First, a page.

We believe the framework holds potential opportunities for organising and shaping the ethnographic value contribution in diverse industries and markets. However, an important issue relates to the appropriateness of this framework to particular contexts and future evolvements.

An important hallmark for the evolution of any model is the emerging new dimension of social innovation. This surging demand for innovation to resolve existing social, cultural, economic and environmental challenges for the benefit of people and the planet is creating an important market, not only for companies but also for the application of ethnographic praxis. For example, not only to identify new opportunities and understand behaviour, but also to innovate in new methods and techniques which can be useful in the social processes of innovation, such as open source methods and techniques. Therefore, it is logical to think of the evolution and consideration of different value propositions of ethnography in business, and much more so in the emerging context of social innovation and social entrepreneurship.


We recently worked with a Fast Move Consumer Goods company. We learned that our data could be packaged in ways to be memorable and consumable for marketing, sales, product and communication team members. Therefore, to ensure culture organization alignment, we set up an intra-platform knowledge management system to disseminate all the knowledge and experienced captured during the research, the idea generation and opportunity recognition. Subsequently, we have also seen how the platform is mainly used across business units and departments as a database to continue to refill the idea funnel and provide insight to inspire and encourage idea generation, design and communication. This “ethnographic knowledge” facilitated by the platform is further devoted to identify strategic and tactical insights of benefits to product managers, brand teams, business units and corporate leaders; to build conceptual bridges that relate market insights to the specific areas of interest and business recommendations tailored to the brand, business unit, etc.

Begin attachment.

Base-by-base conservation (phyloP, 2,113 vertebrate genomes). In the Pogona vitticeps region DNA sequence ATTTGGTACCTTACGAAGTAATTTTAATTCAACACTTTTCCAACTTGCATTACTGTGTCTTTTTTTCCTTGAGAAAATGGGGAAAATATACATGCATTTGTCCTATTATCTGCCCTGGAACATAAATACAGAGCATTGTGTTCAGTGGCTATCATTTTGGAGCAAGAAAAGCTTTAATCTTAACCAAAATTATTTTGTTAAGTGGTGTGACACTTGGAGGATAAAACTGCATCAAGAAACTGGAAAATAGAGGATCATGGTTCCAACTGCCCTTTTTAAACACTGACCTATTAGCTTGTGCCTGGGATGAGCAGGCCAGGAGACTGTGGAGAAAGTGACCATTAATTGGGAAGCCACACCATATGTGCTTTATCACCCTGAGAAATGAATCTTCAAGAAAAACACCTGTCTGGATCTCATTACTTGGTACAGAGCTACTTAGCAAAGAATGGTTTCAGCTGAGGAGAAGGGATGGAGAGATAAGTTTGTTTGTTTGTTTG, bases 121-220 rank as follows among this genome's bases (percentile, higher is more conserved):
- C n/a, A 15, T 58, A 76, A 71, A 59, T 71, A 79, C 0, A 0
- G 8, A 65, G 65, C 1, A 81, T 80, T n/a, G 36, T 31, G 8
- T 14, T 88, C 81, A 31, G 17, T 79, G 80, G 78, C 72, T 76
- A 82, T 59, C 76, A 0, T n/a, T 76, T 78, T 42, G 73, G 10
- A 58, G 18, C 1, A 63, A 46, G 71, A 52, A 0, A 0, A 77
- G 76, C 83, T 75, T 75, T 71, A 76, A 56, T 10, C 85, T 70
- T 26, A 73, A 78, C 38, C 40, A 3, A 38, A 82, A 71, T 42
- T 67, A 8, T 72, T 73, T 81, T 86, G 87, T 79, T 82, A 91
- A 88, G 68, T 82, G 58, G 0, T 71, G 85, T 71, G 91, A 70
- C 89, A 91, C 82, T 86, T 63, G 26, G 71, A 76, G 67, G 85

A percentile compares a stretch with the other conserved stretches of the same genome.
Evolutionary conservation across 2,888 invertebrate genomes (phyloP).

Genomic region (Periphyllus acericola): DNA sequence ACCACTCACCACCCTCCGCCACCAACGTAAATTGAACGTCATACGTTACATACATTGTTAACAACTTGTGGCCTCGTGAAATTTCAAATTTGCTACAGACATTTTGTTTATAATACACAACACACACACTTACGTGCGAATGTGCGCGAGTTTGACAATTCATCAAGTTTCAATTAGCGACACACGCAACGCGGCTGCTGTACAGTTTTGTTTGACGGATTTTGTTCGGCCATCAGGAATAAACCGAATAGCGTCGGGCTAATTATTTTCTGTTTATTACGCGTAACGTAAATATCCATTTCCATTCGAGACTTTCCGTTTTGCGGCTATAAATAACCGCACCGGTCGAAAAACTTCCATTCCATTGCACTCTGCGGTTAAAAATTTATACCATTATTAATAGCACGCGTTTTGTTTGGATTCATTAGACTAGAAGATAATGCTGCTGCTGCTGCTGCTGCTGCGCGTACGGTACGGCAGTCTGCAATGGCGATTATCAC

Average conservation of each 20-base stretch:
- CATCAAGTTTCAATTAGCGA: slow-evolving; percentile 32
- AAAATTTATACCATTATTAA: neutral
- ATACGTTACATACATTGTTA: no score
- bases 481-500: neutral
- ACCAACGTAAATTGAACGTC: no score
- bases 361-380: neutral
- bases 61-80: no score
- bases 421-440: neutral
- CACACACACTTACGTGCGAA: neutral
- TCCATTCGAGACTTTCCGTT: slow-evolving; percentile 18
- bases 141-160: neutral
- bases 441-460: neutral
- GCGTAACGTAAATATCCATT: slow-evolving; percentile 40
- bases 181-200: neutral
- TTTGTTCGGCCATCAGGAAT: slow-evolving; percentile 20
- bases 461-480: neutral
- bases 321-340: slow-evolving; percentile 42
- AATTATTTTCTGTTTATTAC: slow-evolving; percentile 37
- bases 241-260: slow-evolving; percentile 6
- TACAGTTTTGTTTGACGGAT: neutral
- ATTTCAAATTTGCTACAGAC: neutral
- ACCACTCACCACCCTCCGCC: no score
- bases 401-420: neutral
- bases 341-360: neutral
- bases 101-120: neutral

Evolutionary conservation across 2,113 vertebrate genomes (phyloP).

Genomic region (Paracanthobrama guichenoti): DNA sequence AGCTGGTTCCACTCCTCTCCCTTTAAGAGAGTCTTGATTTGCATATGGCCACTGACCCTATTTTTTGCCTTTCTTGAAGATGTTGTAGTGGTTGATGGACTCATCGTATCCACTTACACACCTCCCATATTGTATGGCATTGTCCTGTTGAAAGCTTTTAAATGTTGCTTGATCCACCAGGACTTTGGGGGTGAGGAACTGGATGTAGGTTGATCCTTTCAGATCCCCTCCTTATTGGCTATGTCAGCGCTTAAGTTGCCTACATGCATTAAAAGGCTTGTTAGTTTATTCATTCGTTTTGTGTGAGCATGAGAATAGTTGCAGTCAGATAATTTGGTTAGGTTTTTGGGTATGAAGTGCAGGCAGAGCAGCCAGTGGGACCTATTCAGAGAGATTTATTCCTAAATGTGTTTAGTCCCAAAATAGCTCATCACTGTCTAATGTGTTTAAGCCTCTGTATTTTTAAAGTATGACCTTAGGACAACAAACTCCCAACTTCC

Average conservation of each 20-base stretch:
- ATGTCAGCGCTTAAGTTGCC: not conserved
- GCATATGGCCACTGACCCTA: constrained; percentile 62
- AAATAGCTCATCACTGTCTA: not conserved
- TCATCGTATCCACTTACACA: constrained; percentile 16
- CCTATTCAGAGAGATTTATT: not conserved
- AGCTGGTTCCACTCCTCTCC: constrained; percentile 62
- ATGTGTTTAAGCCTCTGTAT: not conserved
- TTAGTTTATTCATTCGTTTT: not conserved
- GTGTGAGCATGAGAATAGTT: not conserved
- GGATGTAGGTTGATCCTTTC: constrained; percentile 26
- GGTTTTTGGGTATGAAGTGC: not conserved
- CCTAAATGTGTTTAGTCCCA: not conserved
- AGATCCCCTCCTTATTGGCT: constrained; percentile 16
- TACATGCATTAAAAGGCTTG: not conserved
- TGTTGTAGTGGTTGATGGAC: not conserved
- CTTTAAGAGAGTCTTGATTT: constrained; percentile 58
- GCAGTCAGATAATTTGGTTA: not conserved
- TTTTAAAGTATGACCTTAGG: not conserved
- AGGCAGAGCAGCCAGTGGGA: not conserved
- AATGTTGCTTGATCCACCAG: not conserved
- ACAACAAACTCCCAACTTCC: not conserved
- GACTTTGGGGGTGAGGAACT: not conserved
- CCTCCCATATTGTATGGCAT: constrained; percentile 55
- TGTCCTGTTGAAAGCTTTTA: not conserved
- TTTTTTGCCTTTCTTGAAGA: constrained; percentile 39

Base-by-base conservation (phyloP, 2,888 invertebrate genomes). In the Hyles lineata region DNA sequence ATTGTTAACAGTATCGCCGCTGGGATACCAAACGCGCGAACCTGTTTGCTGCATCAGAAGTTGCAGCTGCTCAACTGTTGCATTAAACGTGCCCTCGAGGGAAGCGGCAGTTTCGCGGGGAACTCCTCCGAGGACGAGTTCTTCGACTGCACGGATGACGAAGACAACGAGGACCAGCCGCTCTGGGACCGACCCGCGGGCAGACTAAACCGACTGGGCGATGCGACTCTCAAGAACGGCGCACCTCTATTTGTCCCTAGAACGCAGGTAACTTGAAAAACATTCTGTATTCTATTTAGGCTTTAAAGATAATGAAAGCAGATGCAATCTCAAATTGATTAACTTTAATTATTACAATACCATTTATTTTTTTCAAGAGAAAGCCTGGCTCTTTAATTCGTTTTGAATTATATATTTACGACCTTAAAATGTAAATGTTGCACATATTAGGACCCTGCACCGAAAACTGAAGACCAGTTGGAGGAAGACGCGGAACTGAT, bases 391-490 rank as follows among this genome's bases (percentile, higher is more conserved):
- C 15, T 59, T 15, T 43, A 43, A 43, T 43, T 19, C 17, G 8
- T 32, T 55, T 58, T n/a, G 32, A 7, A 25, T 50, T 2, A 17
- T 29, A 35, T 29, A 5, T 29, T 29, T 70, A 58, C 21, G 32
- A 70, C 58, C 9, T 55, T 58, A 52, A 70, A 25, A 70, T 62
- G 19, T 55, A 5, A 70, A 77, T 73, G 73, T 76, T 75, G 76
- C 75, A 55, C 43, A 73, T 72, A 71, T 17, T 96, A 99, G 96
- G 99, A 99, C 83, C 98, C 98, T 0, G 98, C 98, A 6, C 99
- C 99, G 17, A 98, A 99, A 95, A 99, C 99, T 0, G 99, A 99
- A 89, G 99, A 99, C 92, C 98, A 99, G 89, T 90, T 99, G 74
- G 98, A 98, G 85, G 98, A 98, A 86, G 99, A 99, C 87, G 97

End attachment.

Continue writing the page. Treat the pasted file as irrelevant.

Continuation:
As a way to visualize all the value with the Director of Market Research we launched a weeklong seminar “First Feel” to communicate valuable insights throughout the company, and make them “digestible”. Our team created a set of tools and activities to insert ethnographic insights throughout the corporation. In this event, we were able to deliver clear value in aligning the organization culture and teams with customer understanding. Additionally, we learned that our ethnographic data is highly relevant to all corporate audiences because it provides them with stories of “real people” that they remember, adding richness in a way that quantitative data does not. Also, both the platform and the event have enabled the company to put in place a more empathetic approach, with less internal documentation, enhancing communications between business units and reducing the “silo” culture. However, now the company also views its relationship with its customers not just a customer relationship management initiative but as a partner in innovation.